I wrote this song on Wurlitzer electric piano and Rhythm Ace drum machine. It feels very Southern California to me. It must be something about the slide guitars and baritone sax. I’ve always loved Inspiration Information by Shuggie Otis and this song feels like its in the same universe as some of the songs on that album.

I’ve always thought of this tune as a kind of demented Burt Bacharach duet with Nedelle Torrisi. More great drumming and lyrics from Tabor Allen. The title of the song is taken from Bukowski’s grave stone. I remember standing over it and looking at the wine bottles and cigarette butts and just thinking about what he meant and what people think he meant. At first blush it seems defeatist but it’s really about being natural. Being honest. Waiting on the Muse.


The rhythm section really brought this song to life. I wrote the drum beat on the steering wheel of my car driving down from Fresno to Southern California. There’s a bit of Tony Allen in there deep down. I took that steering wheel beat and worked on it with Sheridan Riley and Tabor and they turned it into something special. Steuart Liebig’s bass playing and Philip Glenn’s CP70 stand out to me. It’s a song about an old friend and the distance that paranoia and failure can create between two people.

Here is the second guitar duet with Avi. This time he’s taking the chords and I’m trying to find something to say. It has some old Bill Connors/ECM vibes to it. Lots of spring reverb on those acoustic guitars. Sounds good to my ears.


People would not believe how many songs I’ve written while watching UFC fights. Dozens. I’m a big MMA fan and sometimes I find myself in a semi-meditative state watching two fighters in the cage. This song was tracked live in the room with Anthony Shadduck on double bass, Ted Byrnes and Tabor Allen on drums, and Avi and I on acoustic guitars. Phil overdubbed his incredible violin part and I really love Nedelle’s vocals on this song too. My lead vocal was being run through a faulty Lexicon Prime Time 93 and you can hear it glitching out every once in a while. We liked how it sounded on mixdown so we kept it in.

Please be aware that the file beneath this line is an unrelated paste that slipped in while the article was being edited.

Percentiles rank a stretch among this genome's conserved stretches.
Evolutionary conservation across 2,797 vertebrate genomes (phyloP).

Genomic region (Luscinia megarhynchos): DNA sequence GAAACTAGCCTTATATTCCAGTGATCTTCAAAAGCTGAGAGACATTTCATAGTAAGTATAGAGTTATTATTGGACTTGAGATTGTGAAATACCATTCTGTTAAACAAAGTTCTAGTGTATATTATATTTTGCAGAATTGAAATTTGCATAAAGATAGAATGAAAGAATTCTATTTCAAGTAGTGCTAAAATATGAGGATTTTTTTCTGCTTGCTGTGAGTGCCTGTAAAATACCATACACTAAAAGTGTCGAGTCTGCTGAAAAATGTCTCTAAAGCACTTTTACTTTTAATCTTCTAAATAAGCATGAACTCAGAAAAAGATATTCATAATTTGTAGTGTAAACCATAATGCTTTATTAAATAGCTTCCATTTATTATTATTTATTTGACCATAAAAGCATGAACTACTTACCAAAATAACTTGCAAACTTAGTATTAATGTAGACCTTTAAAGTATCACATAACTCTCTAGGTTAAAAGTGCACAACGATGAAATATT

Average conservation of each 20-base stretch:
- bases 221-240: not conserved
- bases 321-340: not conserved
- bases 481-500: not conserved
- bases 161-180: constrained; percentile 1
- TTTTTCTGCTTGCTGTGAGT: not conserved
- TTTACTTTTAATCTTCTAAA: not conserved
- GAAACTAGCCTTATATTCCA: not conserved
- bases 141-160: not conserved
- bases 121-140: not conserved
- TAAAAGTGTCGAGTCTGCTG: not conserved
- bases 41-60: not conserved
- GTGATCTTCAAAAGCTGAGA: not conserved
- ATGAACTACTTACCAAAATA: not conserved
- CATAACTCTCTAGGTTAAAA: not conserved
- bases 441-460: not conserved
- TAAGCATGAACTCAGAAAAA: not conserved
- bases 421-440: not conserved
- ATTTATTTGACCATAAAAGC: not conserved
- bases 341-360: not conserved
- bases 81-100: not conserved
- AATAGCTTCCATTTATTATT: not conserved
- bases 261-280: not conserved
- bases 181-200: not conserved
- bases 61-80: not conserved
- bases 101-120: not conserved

We recorded this song as a four piece: Mike Watt on bass, Tabor on drums, and Aaron Roche and I on acoustic guitars. My old friend Liz Janes cut her backing vocals and I laid down a little bit of tambourine and organ. It’s a song about self sufficiency and coming of age. It makes me think of Long Beach, San Pedro, and some of my favorite songs on Who’s Next.


The second song recorded at FAME Studios. David Hood’s bass line is just perfect. Spooner’s Hammond B3 playing is spectacular. Elliot Bergman’s baritone sax solo is a real highlight. He was in town working on the new Wild Belle album and we got together at my place one afternoon. Both of the songs done at FAME were really written for David and Spooner. I’m such a huge fan of their work and their resume that I just wanted to wade into their stream if you get what I’m saying.

Another throw back to the first Psychic Temple album, this song really features Kris Tiner’s exquisite trumpet playing and Dave Easley’s otherworldly pedal steel guitar. I remember it took a long time to write this melody. Every song is different. Some of them come all at once. Some require that you revisit and rework. I don’t know if people ever pick up on this stuff but the same cymbal pattern is being played on “NO RECALL” and “Overture”. Basically the album begins and ends with the same rhythm. I do stuff like this all the time and wonder if anyone ever picks up on it.